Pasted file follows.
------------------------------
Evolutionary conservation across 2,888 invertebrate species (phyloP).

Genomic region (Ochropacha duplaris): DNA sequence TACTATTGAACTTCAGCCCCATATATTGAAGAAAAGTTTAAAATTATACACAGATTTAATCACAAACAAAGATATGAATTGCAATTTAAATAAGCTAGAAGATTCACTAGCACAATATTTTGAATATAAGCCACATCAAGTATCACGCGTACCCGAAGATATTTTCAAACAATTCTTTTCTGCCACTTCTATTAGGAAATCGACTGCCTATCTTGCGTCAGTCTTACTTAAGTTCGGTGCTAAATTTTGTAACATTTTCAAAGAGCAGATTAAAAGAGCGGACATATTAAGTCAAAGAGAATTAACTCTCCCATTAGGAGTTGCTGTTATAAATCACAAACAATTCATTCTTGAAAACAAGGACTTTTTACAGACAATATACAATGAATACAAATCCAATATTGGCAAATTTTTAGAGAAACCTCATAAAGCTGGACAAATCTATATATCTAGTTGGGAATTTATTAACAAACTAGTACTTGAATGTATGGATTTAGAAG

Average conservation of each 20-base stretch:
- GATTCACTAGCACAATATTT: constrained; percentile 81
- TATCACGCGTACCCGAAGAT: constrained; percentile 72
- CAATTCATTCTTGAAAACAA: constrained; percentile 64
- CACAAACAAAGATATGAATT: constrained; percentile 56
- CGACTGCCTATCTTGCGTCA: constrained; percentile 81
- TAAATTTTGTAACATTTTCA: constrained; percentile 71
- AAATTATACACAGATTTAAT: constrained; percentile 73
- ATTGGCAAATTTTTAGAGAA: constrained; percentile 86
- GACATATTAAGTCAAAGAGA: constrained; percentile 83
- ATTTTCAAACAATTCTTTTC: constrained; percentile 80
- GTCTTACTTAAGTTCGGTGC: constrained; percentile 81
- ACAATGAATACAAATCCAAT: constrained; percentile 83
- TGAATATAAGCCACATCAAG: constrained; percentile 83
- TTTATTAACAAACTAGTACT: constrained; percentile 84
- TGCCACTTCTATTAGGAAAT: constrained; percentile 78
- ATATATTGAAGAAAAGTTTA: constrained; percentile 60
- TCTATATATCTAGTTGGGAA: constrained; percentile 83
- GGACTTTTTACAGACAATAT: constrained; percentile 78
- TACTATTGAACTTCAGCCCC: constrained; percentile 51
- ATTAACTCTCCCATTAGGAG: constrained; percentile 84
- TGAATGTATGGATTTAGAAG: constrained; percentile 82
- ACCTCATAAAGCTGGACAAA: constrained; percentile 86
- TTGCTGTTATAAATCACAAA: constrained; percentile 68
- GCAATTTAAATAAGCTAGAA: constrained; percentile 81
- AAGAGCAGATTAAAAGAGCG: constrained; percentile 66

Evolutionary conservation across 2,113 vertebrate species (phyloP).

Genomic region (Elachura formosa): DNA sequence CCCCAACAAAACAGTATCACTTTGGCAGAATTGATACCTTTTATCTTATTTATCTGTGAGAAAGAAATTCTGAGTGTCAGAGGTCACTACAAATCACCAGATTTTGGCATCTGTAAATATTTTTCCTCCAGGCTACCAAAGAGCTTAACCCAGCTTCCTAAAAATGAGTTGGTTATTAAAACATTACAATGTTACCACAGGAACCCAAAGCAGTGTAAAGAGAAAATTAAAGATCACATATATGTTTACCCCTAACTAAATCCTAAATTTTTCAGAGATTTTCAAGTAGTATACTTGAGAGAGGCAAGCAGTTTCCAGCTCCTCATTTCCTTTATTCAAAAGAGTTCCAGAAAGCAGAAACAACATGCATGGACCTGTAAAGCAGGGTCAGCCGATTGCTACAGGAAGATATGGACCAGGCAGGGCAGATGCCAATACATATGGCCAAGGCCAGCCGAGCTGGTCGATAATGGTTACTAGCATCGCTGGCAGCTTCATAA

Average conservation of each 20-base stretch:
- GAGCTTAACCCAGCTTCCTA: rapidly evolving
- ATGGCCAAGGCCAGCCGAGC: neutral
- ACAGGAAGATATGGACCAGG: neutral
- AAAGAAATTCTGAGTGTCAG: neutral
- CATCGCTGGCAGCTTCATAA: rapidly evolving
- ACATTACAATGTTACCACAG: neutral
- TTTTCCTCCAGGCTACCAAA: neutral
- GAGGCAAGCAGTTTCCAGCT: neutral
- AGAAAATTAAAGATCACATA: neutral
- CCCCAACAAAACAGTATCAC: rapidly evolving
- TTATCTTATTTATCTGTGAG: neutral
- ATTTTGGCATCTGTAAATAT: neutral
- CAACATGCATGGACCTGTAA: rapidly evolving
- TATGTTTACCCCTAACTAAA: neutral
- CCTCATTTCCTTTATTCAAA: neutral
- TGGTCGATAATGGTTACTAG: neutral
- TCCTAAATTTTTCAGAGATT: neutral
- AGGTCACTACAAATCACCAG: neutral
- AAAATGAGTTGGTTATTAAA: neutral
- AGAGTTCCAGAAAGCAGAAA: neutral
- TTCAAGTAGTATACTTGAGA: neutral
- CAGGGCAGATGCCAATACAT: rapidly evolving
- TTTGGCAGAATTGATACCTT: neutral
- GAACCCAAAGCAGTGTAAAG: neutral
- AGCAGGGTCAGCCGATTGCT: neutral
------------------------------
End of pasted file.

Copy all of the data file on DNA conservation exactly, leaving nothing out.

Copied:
Evolutionary conservation across 2,888 invertebrate species (phyloP).

Genomic region (Ochropacha duplaris): DNA sequence TACTATTGAACTTCAGCCCCATATATTGAAGAAAAGTTTAAAATTATACACAGATTTAATCACAAACAAAGATATGAATTGCAATTTAAATAAGCTAGAAGATTCACTAGCACAATATTTTGAATATAAGCCACATCAAGTATCACGCGTACCCGAAGATATTTTCAAACAATTCTTTTCTGCCACTTCTATTAGGAAATCGACTGCCTATCTTGCGTCAGTCTTACTTAAGTTCGGTGCTAAATTTTGTAACATTTTCAAAGAGCAGATTAAAAGAGCGGACATATTAAGTCAAAGAGAATTAACTCTCCCATTAGGAGTTGCTGTTATAAATCACAAACAATTCATTCTTGAAAACAAGGACTTTTTACAGACAATATACAATGAATACAAATCCAATATTGGCAAATTTTTAGAGAAACCTCATAAAGCTGGACAAATCTATATATCTAGTTGGGAATTTATTAACAAACTAGTACTTGAATGTATGGATTTAGAAG

Average conservation of each 20-base stretch:
- GATTCACTAGCACAATATTT: constrained; percentile 81
- TATCACGCGTACCCGAAGAT: constrained; percentile 72
- CAATTCATTCTTGAAAACAA: constrained; percentile 64
- CACAAACAAAGATATGAATT: constrained; percentile 56
- CGACTGCCTATCTTGCGTCA: constrained; percentile 81
- TAAATTTTGTAACATTTTCA: constrained; percentile 71
- AAATTATACACAGATTTAAT: constrained; percentile 73
- ATTGGCAAATTTTTAGAGAA: constrained; percentile 86
- GACATATTAAGTCAAAGAGA: constrained; percentile 83
- ATTTTCAAACAATTCTTTTC: constrained; percentile 80
- GTCTTACTTAAGTTCGGTGC: constrained; percentile 81
- ACAATGAATACAAATCCAAT: constrained; percentile 83
- TGAATATAAGCCACATCAAG: constrained; percentile 83
- TTTATTAACAAACTAGTACT: constrained; percentile 84
- TGCCACTTCTATTAGGAAAT: constrained; percentile 78
- ATATATTGAAGAAAAGTTTA: constrained; percentile 60
- TCTATATATCTAGTTGGGAA: constrained; percentile 83
- GGACTTTTTACAGACAATAT: constrained; percentile 78
- TACTATTGAACTTCAGCCCC: constrained; percentile 51
- ATTAACTCTCCCATTAGGAG: constrained; percentile 84
- TGAATGTATGGATTTAGAAG: constrained; percentile 82
- ACCTCATAAAGCTGGACAAA: constrained; percentile 86
- TTGCTGTTATAAATCACAAA: constrained; percentile 68
- GCAATTTAAATAAGCTAGAA: constrained; percentile 81
- AAGAGCAGATTAAAAGAGCG: constrained; percentile 66

Evolutionary conservation across 2,113 vertebrate species (phyloP).

Genomic region (Elachura formosa): DNA sequence CCCCAACAAAACAGTATCACTTTGGCAGAATTGATACCTTTTATCTTATTTATCTGTGAGAAAGAAATTCTGAGTGTCAGAGGTCACTACAAATCACCAGATTTTGGCATCTGTAAATATTTTTCCTCCAGGCTACCAAAGAGCTTAACCCAGCTTCCTAAAAATGAGTTGGTTATTAAAACATTACAATGTTACCACAGGAACCCAAAGCAGTGTAAAGAGAAAATTAAAGATCACATATATGTTTACCCCTAACTAAATCCTAAATTTTTCAGAGATTTTCAAGTAGTATACTTGAGAGAGGCAAGCAGTTTCCAGCTCCTCATTTCCTTTATTCAAAAGAGTTCCAGAAAGCAGAAACAACATGCATGGACCTGTAAAGCAGGGTCAGCCGATTGCTACAGGAAGATATGGACCAGGCAGGGCAGATGCCAATACATATGGCCAAGGCCAGCCGAGCTGGTCGATAATGGTTACTAGCATCGCTGGCAGCTTCATAA

Average conservation of each 20-base stretch:
- GAGCTTAACCCAGCTTCCTA: rapidly evolving
- ATGGCCAAGGCCAGCCGAGC: neutral
- ACAGGAAGATATGGACCAGG: neutral
- AAAGAAATTCTGAGTGTCAG: neutral
- CATCGCTGGCAGCTTCATAA: rapidly evolving
- ACATTACAATGTTACCACAG: neutral
- TTTTCCTCCAGGCTACCAAA: neutral
- GAGGCAAGCAGTTTCCAGCT: neutral
- AGAAAATTAAAGATCACATA: neutral
- CCCCAACAAAACAGTATCAC: rapidly evolving
- TTATCTTATTTATCTGTGAG: neutral
- ATTTTGGCATCTGTAAATAT: neutral
- CAACATGCATGGACCTGTAA: rapidly evolving
- TATGTTTACCCCTAACTAAA: neutral
- CCTCATTTCCTTTATTCAAA: neutral
- TGGTCGATAATGGTTACTAG: neutral
- TCCTAAATTTTTCAGAGATT: neutral
- AGGTCACTACAAATCACCAG: neutral
- AAAATGAGTTGGTTATTAAA: neutral
- AGAGTTCCAGAAAGCAGAAA: neutral
- TTCAAGTAGTATACTTGAGA: neutral
- CAGGGCAGATGCCAATACAT: rapidly evolving
- TTTGGCAGAATTGATACCTT: neutral
- GAACCCAAAGCAGTGTAAAG: neutral
- AGCAGGGTCAGCCGATTGCT: neutral